A study from the Center of Disease Control (CDC) published in February of 2014 analyzed what role added sugar plays in terms of cardiovascular risk. They took the data from the NHANES study, which stands for National Health and Nutrition Examination Survey) and found that the majority (71.4%) consumed 10% or more of their daily calories from added sugar in their diets. There was a minority (10%) in the group who consumed so much added sugar that it accounted for 25% or more of their daily calories consumed.
The researchers followed these subgroups over an average of 14.6 years and looked at the association of added sugar consumption and their risk of cardiovascular deaths (heart attacks and strokes). There were 831 cardiovascular deaths that occurred among the 11,167 people over the time period of the study. The top 20% (high sugar intake) of the group had an adjusted risk of twice the amount of cardiovascular deaths than the lowest 20% (low sugar intake). The subgroup mentioned above where sugar intake accounted for 25% or more of the daily calorie intake had a cardiovascular risk that was 2.75-fold higher than the lowest subgroup that took in less than 10% of their calories per day from added sugar.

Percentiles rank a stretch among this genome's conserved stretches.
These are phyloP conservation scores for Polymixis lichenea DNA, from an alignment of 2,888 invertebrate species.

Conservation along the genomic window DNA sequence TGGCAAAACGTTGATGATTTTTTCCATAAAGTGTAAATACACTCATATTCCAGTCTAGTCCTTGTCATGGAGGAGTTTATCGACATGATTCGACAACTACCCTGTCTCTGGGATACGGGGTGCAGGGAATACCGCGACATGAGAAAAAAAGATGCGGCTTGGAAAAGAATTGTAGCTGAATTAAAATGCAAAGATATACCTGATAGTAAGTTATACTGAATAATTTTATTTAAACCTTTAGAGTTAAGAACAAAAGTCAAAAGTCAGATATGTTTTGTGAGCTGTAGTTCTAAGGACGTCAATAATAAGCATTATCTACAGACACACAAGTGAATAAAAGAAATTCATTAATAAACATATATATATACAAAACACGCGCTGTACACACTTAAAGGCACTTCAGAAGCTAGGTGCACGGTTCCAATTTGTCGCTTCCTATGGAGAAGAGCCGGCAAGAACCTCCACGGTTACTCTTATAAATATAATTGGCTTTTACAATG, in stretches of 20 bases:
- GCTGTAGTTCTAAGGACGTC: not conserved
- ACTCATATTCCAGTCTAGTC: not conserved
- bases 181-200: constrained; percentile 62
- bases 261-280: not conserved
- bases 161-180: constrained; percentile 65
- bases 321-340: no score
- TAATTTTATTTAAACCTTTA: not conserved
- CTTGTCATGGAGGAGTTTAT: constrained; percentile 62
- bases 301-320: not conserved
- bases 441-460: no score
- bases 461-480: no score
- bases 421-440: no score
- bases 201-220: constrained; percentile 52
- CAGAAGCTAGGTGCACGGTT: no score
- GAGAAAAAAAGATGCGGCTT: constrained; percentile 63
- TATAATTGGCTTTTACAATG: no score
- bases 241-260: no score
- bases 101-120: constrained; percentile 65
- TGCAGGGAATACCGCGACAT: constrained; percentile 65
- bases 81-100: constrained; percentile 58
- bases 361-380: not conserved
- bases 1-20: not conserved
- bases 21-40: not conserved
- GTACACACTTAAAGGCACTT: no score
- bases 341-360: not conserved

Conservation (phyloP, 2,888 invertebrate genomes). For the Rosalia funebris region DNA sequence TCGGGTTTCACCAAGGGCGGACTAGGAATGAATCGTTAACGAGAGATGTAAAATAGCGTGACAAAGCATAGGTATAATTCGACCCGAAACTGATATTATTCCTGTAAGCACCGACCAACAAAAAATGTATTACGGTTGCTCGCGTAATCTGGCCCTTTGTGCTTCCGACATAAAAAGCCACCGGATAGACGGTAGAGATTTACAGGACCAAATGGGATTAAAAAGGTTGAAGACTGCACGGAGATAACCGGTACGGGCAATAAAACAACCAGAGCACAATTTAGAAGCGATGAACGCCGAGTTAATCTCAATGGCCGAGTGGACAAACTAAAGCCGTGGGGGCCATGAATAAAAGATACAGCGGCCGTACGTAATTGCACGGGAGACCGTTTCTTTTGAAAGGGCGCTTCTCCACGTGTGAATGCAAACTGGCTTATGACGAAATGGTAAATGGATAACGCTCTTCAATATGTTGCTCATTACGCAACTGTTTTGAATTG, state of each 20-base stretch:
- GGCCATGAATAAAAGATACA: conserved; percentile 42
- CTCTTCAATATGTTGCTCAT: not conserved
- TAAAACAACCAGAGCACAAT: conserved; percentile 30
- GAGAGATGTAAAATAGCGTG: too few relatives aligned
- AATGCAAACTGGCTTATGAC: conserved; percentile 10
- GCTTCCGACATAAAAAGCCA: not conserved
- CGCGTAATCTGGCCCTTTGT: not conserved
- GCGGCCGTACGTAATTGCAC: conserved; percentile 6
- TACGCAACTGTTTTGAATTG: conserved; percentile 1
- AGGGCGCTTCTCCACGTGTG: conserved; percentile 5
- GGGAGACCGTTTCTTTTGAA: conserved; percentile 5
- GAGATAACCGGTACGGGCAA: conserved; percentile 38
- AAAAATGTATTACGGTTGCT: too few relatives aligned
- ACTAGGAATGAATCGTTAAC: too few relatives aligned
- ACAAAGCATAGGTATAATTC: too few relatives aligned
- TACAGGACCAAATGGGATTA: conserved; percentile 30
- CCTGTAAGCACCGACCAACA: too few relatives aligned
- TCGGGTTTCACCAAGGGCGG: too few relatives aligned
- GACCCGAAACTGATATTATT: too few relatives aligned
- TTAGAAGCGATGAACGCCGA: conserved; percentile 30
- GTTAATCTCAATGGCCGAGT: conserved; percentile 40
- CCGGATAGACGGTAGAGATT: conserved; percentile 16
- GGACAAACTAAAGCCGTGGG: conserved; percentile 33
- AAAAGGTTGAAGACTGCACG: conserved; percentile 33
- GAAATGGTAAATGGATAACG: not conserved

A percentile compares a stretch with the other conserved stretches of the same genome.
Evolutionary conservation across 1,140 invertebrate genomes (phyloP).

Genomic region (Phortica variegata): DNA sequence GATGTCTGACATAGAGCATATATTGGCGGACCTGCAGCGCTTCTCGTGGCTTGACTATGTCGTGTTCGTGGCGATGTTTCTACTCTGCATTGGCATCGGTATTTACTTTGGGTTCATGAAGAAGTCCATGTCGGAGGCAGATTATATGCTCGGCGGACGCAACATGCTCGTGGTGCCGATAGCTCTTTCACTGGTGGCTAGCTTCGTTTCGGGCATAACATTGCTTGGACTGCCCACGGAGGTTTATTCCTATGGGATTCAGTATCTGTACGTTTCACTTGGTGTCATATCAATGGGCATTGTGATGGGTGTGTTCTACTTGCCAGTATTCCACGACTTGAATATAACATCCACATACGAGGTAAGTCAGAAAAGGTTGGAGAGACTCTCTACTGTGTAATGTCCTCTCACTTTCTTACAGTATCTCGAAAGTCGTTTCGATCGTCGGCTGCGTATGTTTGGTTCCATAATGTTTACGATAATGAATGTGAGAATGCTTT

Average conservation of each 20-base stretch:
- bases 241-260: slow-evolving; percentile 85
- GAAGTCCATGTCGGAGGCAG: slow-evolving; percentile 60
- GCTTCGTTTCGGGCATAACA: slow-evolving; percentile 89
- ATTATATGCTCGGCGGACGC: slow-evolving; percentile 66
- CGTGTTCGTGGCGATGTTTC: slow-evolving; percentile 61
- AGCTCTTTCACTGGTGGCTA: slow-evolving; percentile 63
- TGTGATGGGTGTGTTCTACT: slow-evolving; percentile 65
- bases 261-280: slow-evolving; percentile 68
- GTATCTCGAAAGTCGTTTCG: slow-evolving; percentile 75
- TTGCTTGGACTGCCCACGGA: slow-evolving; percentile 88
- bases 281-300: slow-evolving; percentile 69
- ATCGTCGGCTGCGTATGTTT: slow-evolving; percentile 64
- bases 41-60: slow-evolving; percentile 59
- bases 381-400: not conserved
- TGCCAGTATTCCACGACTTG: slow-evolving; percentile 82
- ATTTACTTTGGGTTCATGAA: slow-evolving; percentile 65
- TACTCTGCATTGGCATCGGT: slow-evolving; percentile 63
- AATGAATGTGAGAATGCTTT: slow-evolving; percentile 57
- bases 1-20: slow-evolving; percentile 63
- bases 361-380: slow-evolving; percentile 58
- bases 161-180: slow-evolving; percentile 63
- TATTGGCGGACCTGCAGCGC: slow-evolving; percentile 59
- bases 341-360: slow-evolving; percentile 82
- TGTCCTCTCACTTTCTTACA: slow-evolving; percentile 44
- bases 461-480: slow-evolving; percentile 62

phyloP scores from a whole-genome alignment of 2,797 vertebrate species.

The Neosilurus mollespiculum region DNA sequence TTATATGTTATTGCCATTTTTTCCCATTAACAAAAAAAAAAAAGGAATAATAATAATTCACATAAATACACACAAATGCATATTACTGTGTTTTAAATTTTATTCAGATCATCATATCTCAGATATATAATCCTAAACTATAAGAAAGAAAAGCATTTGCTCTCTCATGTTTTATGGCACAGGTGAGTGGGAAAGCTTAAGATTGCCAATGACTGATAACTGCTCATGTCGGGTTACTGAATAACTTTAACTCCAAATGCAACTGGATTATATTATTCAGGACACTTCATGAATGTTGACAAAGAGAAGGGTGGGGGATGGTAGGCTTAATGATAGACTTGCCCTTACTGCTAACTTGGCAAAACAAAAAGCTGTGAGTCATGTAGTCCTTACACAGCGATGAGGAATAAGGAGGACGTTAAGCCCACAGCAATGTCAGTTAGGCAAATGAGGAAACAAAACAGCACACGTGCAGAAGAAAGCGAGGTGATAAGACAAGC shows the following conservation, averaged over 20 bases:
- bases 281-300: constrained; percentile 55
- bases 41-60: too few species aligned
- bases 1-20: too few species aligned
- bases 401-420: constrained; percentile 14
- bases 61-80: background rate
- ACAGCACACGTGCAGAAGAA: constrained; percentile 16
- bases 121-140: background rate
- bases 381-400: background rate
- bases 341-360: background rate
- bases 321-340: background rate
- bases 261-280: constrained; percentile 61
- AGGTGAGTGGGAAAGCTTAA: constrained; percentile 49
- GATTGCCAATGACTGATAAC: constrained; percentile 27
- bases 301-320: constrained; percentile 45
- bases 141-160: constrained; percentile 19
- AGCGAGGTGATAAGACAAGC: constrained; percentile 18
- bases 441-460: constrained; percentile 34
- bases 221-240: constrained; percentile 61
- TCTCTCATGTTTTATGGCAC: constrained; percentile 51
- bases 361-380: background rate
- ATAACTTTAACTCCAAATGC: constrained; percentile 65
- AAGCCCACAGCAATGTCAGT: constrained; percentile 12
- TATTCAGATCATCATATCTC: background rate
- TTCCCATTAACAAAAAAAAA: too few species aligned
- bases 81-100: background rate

We know from other studies that sugar oxidizes LDL cholesterol, which gets deposited under the lining of arteries leading to heart attacks and strokes.
My conclusion is to continue to cut out sugar and starchy foods (refined carbs) as I have done since 2001 and to stick to vegetables and fruit as a source of complex carbs.
More information is available at Metabolic Syndrome.
Reference: JAMA Int Med. 2014 Feb.3